The staff of Mother Jones is rounding up the decade’s heroes and monsters. Find them all here.
Aubrey Graham is a person. “Drake” is a social phenomenon. He’s that dude who lives in sweatpants and Adidas slides, who ignores your texts for weeks then sends “Wyd” at 2 a.m. and you end up replying just ‘cuz the sex is decent. Drake is that controlling douche dating your friend (“Soon as you see the text, reply me”) who thinks he knows what’s best for her (“I know exactly who you could be”) even though he lives with his mom. Drake is always showing you his new SoundCloud demo, which is indiscernible from his last SoundCloud demo. You know you can do better than Drake, but his selfishness is so simple and familiar as to feel almost sweet.
The literal Drake was the most streamed artist of the decade, as well as its top digital sales artist. His hits were inescapable: “The Motto” (2011) cursed us with “YOLO” mentality. “Started from the Bottom” (2013) raised questions about Drake’s credibility, since he started as a middle-class Canadian actor on Degrassi. The video for “Hotline Bling” (2015) was seemingly made for viral GIFs (see above), and then there was “What’s My Name?” (2010) and “Work” and “Too Good” (both 2016), plus other collabs with Rihanna—who is, in fact, too good for him.
While not afraid to show emotion, Drake’s music glorifies ego-drunk, patronizing maleness. It’s not that he’s soft; it’s that he uses the softness as a weapon, a sort of predatory vulnerability. He’s been known to text and dine with teenage girls.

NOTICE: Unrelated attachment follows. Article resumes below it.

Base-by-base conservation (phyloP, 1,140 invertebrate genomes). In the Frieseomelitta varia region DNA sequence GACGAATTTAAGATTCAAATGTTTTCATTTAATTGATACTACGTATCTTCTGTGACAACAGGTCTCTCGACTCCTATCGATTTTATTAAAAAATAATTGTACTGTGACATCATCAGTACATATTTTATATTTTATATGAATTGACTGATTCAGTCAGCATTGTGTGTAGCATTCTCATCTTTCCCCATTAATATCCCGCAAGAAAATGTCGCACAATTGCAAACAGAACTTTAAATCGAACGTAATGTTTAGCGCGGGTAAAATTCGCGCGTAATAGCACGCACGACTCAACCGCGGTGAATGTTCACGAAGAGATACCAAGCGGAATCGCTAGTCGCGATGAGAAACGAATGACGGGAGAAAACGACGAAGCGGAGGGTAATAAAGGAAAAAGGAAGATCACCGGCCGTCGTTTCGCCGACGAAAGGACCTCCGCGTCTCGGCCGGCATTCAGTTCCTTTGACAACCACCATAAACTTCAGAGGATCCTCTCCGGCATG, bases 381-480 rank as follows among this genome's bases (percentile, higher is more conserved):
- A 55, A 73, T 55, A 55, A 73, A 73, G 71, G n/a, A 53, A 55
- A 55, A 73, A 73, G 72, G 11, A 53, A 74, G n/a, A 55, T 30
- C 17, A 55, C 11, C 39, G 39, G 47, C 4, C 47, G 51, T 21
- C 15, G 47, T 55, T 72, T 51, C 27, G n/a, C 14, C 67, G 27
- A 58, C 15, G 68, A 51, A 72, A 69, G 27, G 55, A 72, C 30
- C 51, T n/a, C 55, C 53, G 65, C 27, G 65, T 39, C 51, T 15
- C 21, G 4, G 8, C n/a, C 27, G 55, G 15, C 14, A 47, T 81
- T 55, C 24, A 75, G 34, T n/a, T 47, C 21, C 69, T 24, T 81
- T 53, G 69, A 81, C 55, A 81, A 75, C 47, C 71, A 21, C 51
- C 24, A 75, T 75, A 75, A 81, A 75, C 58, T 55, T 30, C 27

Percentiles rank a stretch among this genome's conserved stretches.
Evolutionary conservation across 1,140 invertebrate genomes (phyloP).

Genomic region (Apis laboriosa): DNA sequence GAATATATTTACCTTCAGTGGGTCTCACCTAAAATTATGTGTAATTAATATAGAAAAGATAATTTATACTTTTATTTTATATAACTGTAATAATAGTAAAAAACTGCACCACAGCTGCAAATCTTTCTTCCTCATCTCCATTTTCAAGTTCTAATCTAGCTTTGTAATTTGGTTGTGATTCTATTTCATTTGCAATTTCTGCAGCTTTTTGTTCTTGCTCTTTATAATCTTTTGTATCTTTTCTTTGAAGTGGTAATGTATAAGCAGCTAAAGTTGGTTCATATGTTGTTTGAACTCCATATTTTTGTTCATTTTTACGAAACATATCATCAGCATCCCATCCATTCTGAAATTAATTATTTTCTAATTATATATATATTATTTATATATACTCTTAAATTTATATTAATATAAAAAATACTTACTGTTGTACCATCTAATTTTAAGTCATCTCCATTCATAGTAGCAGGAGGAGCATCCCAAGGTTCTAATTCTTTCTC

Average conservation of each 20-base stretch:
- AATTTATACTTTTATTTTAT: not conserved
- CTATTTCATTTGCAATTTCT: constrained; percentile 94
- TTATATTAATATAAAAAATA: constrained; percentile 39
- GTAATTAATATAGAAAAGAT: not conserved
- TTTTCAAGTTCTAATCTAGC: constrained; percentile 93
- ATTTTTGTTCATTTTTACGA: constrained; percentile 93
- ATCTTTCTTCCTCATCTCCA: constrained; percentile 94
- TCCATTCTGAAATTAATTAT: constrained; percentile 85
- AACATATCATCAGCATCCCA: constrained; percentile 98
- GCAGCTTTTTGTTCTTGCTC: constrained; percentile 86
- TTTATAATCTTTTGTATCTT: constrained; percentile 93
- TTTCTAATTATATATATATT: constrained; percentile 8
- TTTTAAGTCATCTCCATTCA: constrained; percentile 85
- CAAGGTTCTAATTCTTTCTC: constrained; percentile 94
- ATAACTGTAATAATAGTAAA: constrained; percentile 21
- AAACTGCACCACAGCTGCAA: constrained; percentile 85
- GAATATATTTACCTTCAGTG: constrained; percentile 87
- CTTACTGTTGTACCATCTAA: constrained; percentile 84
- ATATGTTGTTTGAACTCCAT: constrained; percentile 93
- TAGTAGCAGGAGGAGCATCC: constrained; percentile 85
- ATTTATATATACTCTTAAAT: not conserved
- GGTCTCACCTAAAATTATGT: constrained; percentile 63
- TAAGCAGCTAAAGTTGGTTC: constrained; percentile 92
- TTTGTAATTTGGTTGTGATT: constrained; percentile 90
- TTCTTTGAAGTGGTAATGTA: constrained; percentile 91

Everything about him carries the whiff of inauthenticity. He doesn’t write his lyrics—and shrugs off any suggestion that it matters. After rapper-songwriter Meek Mill called him out for using ghostwriters in 2015, the two traded diss tracks for years, the sparks from which reignited Drake’s feud with Pusha T, who said Drake’s fakeness was no secret: “The lyrics pennin’ equal to Trump’s winnin’/The bigger question is how the Russians did it.” Pusha later called attention to a photo of Drake in blackface and suggested the rapper had a secret love child, which Drake soon admitted.
Rap legends from André 3000 to Kendrick Lamar have chimed in to disparage ghostwriting, yet Drake, who was recently booed off stage, keeps topping the charts with songs like “In My Feelings.” If 12 people helped him write it, are the feelings really his? And if “Drake” is less a person than a team-designed product, do we only have ourselves to blame for buying it?
The figure of the manufactured pop star is as old as stardom itself, but the acquiescence to it, by wised-up people who know exactly what they’re buying, feels like something new. Drake is the rapper for our hyper-real age, singing in fluent post-irony to disillusioned zoomers. The villainy of Drake is that of the 2010s, of fake news, “social” media, Kardashians. He has been acting since he was 15. And the next time he hits us up, we’ll try not to text back, but in this desert of the real, we’ll take what we can get.